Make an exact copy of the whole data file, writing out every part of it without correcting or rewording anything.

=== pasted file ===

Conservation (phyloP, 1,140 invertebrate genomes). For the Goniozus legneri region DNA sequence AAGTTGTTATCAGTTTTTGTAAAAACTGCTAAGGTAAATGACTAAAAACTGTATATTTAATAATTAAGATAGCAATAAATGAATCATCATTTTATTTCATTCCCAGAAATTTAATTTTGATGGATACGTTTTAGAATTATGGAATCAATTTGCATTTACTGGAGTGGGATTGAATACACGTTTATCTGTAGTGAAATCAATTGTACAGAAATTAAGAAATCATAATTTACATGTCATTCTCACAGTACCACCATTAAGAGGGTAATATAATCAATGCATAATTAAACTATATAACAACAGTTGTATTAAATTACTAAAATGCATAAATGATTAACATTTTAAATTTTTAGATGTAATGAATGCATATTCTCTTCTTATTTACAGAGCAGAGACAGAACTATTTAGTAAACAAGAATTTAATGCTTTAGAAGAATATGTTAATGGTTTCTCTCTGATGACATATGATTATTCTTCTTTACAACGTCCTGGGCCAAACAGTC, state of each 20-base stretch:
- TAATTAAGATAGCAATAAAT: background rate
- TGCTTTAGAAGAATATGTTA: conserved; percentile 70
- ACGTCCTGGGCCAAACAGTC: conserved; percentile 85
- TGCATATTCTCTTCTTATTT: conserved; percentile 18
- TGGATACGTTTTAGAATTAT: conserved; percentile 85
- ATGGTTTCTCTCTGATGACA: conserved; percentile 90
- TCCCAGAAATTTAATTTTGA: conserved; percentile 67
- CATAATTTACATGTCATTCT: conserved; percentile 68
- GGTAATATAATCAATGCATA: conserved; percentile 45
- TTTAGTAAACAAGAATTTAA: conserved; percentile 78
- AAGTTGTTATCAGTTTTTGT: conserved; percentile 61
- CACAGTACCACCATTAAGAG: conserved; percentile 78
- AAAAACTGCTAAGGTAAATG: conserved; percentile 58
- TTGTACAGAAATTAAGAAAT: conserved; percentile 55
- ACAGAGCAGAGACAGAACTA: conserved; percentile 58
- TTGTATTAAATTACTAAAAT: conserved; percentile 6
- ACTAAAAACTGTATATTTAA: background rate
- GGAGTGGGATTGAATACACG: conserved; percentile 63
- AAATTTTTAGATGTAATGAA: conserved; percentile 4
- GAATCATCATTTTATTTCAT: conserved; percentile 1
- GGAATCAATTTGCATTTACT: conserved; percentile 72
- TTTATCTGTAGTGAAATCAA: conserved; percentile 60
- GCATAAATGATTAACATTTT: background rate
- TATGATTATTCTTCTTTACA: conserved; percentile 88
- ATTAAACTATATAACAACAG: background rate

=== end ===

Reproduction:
Conservation (phyloP, 1,140 invertebrate genomes). For the Goniozus legneri region DNA sequence AAGTTGTTATCAGTTTTTGTAAAAACTGCTAAGGTAAATGACTAAAAACTGTATATTTAATAATTAAGATAGCAATAAATGAATCATCATTTTATTTCATTCCCAGAAATTTAATTTTGATGGATACGTTTTAGAATTATGGAATCAATTTGCATTTACTGGAGTGGGATTGAATACACGTTTATCTGTAGTGAAATCAATTGTACAGAAATTAAGAAATCATAATTTACATGTCATTCTCACAGTACCACCATTAAGAGGGTAATATAATCAATGCATAATTAAACTATATAACAACAGTTGTATTAAATTACTAAAATGCATAAATGATTAACATTTTAAATTTTTAGATGTAATGAATGCATATTCTCTTCTTATTTACAGAGCAGAGACAGAACTATTTAGTAAACAAGAATTTAATGCTTTAGAAGAATATGTTAATGGTTTCTCTCTGATGACATATGATTATTCTTCTTTACAACGTCCTGGGCCAAACAGTC, state of each 20-base stretch:
- TAATTAAGATAGCAATAAAT: background rate
- TGCTTTAGAAGAATATGTTA: conserved; percentile 70
- ACGTCCTGGGCCAAACAGTC: conserved; percentile 85
- TGCATATTCTCTTCTTATTT: conserved; percentile 18
- TGGATACGTTTTAGAATTAT: conserved; percentile 85
- ATGGTTTCTCTCTGATGACA: conserved; percentile 90
- TCCCAGAAATTTAATTTTGA: conserved; percentile 67
- CATAATTTACATGTCATTCT: conserved; percentile 68
- GGTAATATAATCAATGCATA: conserved; percentile 45
- TTTAGTAAACAAGAATTTAA: conserved; percentile 78
- AAGTTGTTATCAGTTTTTGT: conserved; percentile 61
- CACAGTACCACCATTAAGAG: conserved; percentile 78
- AAAAACTGCTAAGGTAAATG: conserved; percentile 58
- TTGTACAGAAATTAAGAAAT: conserved; percentile 55
- ACAGAGCAGAGACAGAACTA: conserved; percentile 58
- TTGTATTAAATTACTAAAAT: conserved; percentile 6
- ACTAAAAACTGTATATTTAA: background rate
- GGAGTGGGATTGAATACACG: conserved; percentile 63
- AAATTTTTAGATGTAATGAA: conserved; percentile 4
- GAATCATCATTTTATTTCAT: conserved; percentile 1
- GGAATCAATTTGCATTTACT: conserved; percentile 72
- TTTATCTGTAGTGAAATCAA: conserved; percentile 60
- GCATAAATGATTAACATTTT: background rate
- TATGATTATTCTTCTTTACA: conserved; percentile 88
- ATTAAACTATATAACAACAG: background rate